“Irihapeti, Eruera, you get the wee ones onto the bus and up to the main marae an’ tell the men an’ ladies up there we got piro trouble.’
“Nanny, will you be okay?” Iri asked, a quaver in her voice. Nanny Rima embraced her favourite grand-daughter and whispered:
“I seen off worse’n this, Iri love. Don’t you worry about me. This marae been here for hundreds of years an’ I’m not about to let those piro ruin what all of us here worked for all those years. They need you, e hine. You strong, smart an’ brave, and so is Eru.”
With reluctance, Iri kissed her Nanny goodbye and let her go, as she and her cousin Eruera marshalled and strongarmed the other mokopuna onto the trusty if rusty and groaning marae methane-fuelled bus. With its usual backfiring hiss and roar, the venerable old vehicle started up and rattled and complained down the road. Arms around two of her youngest cousins, Iri looked back at the rapidly diminishing form of the old lady as she waved at them from the dusty backroad.
Nanny read the signs of the whenua (land) down the valley and used her binoculars, a keepsake from her time as a Vietnam War nurse almost half a century ago now. There were flocks of small animals and birds fleeing from a particular area within the forest. Up at the marae, she nodded to herself:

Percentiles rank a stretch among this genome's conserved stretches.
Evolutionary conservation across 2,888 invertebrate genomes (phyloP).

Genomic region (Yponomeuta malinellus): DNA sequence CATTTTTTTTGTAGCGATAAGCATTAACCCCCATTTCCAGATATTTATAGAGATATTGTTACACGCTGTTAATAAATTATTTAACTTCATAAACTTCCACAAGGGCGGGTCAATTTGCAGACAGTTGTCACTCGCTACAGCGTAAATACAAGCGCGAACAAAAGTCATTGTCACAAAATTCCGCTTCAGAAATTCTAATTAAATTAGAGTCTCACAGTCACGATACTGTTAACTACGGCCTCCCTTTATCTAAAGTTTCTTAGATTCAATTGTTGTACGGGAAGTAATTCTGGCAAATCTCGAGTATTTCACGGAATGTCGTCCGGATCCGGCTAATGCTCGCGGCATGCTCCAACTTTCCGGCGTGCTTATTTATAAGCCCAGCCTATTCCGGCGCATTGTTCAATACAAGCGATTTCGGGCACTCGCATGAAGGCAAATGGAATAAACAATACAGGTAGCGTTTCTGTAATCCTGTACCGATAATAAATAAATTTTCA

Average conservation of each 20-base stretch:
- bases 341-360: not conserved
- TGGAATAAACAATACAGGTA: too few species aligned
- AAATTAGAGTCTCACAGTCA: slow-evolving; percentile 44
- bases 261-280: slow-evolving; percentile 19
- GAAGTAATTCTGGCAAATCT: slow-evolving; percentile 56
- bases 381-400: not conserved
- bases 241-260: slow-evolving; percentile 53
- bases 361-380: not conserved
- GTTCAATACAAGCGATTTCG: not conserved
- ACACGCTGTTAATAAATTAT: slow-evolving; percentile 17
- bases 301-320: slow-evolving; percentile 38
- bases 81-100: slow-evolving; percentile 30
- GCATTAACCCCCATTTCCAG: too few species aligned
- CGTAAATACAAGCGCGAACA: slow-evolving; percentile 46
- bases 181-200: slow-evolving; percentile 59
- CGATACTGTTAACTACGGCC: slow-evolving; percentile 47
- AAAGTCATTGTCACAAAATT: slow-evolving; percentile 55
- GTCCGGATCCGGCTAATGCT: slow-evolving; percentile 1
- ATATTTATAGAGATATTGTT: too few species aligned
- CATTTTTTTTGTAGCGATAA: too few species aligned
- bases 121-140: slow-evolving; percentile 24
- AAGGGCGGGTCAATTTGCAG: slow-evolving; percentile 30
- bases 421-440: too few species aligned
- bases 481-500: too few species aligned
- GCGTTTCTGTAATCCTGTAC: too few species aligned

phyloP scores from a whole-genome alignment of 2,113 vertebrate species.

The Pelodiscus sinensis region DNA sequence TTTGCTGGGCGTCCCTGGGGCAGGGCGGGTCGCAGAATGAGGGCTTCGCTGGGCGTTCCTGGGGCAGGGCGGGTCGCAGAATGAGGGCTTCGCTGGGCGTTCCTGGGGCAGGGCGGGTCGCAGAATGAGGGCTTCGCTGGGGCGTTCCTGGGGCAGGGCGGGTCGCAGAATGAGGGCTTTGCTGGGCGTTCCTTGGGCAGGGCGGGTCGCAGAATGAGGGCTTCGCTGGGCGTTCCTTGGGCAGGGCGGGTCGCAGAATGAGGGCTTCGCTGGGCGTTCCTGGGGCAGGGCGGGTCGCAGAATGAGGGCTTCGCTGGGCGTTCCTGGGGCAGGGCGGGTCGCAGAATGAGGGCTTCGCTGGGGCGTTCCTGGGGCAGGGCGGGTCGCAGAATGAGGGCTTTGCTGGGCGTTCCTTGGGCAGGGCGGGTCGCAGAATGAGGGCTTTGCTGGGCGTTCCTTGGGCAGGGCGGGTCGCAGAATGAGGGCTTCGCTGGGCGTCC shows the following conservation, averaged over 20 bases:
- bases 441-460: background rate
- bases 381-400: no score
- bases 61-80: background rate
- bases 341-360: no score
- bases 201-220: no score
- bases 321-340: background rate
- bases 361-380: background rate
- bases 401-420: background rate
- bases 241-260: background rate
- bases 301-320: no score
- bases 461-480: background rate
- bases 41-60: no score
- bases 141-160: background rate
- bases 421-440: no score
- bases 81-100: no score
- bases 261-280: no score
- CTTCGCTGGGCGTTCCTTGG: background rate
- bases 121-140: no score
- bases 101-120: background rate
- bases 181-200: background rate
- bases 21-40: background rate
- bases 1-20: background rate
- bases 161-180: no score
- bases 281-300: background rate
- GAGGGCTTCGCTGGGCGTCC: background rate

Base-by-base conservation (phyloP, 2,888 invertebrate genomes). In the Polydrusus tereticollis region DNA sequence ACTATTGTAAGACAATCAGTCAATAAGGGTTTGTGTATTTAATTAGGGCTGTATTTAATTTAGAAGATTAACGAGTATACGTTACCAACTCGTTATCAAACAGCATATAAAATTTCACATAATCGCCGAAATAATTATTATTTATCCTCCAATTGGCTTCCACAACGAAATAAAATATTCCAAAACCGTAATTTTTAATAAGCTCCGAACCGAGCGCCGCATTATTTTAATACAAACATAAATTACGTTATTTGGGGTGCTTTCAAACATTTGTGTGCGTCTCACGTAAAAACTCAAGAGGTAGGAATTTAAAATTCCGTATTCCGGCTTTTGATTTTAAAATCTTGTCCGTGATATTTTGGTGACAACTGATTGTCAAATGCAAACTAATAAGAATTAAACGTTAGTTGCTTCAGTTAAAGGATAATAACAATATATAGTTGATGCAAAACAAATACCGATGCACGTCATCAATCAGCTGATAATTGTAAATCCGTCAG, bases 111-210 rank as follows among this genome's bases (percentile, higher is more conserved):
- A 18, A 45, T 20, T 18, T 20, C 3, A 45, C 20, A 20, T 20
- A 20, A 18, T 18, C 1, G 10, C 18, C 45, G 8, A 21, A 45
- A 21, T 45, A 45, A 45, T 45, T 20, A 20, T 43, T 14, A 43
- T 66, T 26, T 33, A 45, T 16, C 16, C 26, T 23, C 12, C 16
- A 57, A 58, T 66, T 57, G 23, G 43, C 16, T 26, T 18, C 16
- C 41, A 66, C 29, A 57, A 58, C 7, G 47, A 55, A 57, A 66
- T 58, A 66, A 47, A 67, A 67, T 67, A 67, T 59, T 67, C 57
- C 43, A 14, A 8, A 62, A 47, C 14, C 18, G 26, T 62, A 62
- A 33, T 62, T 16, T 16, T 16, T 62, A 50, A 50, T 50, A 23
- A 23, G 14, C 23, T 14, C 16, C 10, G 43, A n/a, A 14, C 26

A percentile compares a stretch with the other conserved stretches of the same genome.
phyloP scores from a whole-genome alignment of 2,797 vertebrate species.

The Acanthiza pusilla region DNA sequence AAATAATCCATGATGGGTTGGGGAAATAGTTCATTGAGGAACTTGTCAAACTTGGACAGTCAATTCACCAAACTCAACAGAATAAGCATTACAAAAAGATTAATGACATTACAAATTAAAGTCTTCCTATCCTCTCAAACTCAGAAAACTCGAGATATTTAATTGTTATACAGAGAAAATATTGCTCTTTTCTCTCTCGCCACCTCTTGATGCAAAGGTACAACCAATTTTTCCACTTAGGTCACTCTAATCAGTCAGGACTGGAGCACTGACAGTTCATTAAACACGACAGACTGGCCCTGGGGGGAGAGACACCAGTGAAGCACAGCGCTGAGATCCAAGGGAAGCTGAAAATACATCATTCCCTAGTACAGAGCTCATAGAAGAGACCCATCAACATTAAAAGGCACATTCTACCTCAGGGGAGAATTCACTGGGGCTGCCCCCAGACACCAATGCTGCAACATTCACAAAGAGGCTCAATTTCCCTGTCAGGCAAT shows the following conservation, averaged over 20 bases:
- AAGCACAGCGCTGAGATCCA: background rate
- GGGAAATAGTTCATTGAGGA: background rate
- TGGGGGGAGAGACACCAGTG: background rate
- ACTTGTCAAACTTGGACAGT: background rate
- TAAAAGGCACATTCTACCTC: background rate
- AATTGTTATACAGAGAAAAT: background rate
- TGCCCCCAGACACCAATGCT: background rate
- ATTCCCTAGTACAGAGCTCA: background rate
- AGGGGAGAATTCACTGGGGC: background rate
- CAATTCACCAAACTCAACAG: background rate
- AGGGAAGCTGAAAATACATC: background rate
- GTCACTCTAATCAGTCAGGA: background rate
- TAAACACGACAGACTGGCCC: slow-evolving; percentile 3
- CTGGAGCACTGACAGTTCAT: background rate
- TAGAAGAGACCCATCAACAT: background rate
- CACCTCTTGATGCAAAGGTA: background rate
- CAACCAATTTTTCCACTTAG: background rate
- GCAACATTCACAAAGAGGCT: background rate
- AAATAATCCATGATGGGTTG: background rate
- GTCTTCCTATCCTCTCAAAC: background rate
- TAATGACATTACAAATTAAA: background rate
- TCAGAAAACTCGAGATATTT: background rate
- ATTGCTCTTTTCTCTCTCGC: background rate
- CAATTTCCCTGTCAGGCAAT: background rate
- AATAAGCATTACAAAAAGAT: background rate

“That’s right, you stupid piro. You all walk toward those bells and see what happens. Me, I got better things to do.”
Altogether, there were about fifteen of the zombies, cadaverously thin through lack of human flesh now, and if they had still possessed any reasoning or human motivation, some might have called them desperate. They were oblivious to what was about to befall them amidst the deceptively calm and sedate grandeur of the Northland forest. Nanny Rima was a determined old woman. She’d survived the Vietnam War, seen off government land grabbers and gangs trying to corrupt the young ones with drugs, and, sadly, pakeha raider gangs who had tried to seize the marae and its surrounding land for its food. But at least those ones had a brain, not like these piro. Oh, she knew it probably wasn’t nice to call them “rotten people” in the reo, but Anika up at Waitangamoa was right- they did stink!